Cannabis products infused with non-cannabis derived terpenes are gaining popularity for their consistency, convenience and delicious flavor, but a new study out of the University of Pernambuco in Brazil suggests that mixing cannabis with non-cannabis derived terpenes may not be the best thing for your health.
Terpenes, the molecules responsible for the smell of cannabis, not only have their own individual medicinal properties, but they also work in conjunction with each other and the other cannabinoids to create the overall effect of a particular strain. They are largely responsible for why one strain feels, smells or tastes different from others. Terpenes aren’t just in cannabis either, they are in all plants. And many plants share terpenes in common with cannabis. Beta caryophyllene for example is also found in black pepper; myrcene is found in mangos; and linalool is found in lavender.
As the demand for terpene-rich products has increased, a variety of product lines have come out, featuring cannabis concentrates infused with isolated terpenes. But, rather than using terpenes derived from cannabis, often these essential oils are extracted from other plants. While the resulting extractions will be very similar, it is very challenging to create an extract that doesn’t have some remnant of the plant it was extracted from. If you take myrcene from a mango, there will be trace amounts of the other substances in mangoes left in your extract. If you take myrcene from a cannabis plant, there will be trace amounts of the other substances in cannabis left. This means there can be very slight difference in the extracts taken from cannabis and non-cannabis derived terpenes.
The products made with elements based from plants other than cannabis taste great because they are in a higher volume and they are also incredibly consistent because the makers can use the same mixture of terpenes and cannabinoids each time. In addition, adding terpenes can add viscosity to a concentrate, allowing these types of extracts to be put into convenient vape cartridges.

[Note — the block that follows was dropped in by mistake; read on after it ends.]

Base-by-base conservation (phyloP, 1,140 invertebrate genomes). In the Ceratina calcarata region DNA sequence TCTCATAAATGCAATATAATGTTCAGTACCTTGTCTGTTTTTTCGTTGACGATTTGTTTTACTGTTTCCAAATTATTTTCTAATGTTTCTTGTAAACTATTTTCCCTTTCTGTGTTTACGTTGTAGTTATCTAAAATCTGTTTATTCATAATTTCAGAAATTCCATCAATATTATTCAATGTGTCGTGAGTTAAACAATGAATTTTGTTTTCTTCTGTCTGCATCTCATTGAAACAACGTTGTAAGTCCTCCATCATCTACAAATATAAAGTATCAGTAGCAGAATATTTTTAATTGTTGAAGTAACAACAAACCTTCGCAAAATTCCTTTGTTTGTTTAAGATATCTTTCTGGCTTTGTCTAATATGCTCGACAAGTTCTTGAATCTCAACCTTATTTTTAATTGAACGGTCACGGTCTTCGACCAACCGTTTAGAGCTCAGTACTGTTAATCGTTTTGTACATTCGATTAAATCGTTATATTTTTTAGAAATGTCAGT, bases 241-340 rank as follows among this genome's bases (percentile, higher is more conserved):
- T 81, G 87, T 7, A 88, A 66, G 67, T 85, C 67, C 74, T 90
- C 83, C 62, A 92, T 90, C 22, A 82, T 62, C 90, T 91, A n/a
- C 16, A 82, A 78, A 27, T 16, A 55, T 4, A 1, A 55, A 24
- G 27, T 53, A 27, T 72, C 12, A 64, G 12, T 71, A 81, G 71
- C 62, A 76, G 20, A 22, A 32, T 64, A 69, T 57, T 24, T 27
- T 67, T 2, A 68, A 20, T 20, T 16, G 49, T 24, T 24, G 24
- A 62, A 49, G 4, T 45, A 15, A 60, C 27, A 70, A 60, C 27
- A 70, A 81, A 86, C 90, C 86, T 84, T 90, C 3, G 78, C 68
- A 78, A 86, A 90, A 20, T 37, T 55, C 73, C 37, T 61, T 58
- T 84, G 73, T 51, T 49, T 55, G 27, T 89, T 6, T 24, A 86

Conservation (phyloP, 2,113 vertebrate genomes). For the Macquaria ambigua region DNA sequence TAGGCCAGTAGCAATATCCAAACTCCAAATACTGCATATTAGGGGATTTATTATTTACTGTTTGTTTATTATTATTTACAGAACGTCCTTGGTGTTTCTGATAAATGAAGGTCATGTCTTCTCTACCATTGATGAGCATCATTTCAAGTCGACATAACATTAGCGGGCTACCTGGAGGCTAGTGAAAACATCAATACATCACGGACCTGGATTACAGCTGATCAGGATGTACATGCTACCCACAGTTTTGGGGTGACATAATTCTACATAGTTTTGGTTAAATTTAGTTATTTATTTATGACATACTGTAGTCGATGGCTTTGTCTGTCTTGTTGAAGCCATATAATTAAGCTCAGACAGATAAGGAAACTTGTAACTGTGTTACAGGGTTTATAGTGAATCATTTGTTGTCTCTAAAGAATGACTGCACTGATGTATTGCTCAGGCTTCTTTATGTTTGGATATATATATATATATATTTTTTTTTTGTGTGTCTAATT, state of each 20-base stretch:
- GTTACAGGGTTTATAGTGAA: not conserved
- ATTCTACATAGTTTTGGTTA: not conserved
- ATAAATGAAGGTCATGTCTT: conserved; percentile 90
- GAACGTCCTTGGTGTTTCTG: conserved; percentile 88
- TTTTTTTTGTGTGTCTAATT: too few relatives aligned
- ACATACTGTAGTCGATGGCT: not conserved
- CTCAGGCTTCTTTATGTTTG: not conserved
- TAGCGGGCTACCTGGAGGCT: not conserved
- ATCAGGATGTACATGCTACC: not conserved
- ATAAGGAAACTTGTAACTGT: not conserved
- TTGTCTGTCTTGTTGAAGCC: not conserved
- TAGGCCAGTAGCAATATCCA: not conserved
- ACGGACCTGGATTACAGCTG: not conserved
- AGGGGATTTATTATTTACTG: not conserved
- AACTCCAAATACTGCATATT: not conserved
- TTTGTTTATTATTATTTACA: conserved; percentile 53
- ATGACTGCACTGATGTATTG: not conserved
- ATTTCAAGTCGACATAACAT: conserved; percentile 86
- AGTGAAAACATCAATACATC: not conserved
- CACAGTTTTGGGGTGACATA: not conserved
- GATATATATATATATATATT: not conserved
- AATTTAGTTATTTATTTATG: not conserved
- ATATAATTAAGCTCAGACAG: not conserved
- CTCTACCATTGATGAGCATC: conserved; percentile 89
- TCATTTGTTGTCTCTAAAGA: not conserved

This practice creates concentrate cartridges that are delicious, consistent and convenient, but are they healthy? According to the recent study the answer may be “no”. The research focused on cannabis and beta caryophyllene. While beta caryophyllene is one of the most common terpenes found in cannabis, they used non-cannabis derived beta-caryophyllene for this study and found that using the two mixed together may cause more harm than benefit.
In the study, scientists exposed rats to a mixture of non-cannabis derived beta caryophyllene and cannabis smoke. In stark contrast to the either substance on its own, rats exposed to the combination were more likely to develop kidney problems. When they analyzed the chemical effects of mixing these two, they found that the cannabis smoke had degraded the beta caryophyllene into chemicals known to be toxic for consumption. The authors warn that mixing these compounds is not advised for humans.
This news is troubling, considering the practice of mixing non-cannabis derived beta caryophyllene with THC oil is becoming more wide-spread. More research needs to be conducted in order to understand whether there are other health risks associated with concentrates enriched by beta-caryophyllene or the other terpenes. In the meantime, choose your concentrates carefully.
What do you think? Is there a reason to be concerned about vaping terpenes that are not derived from cannabis?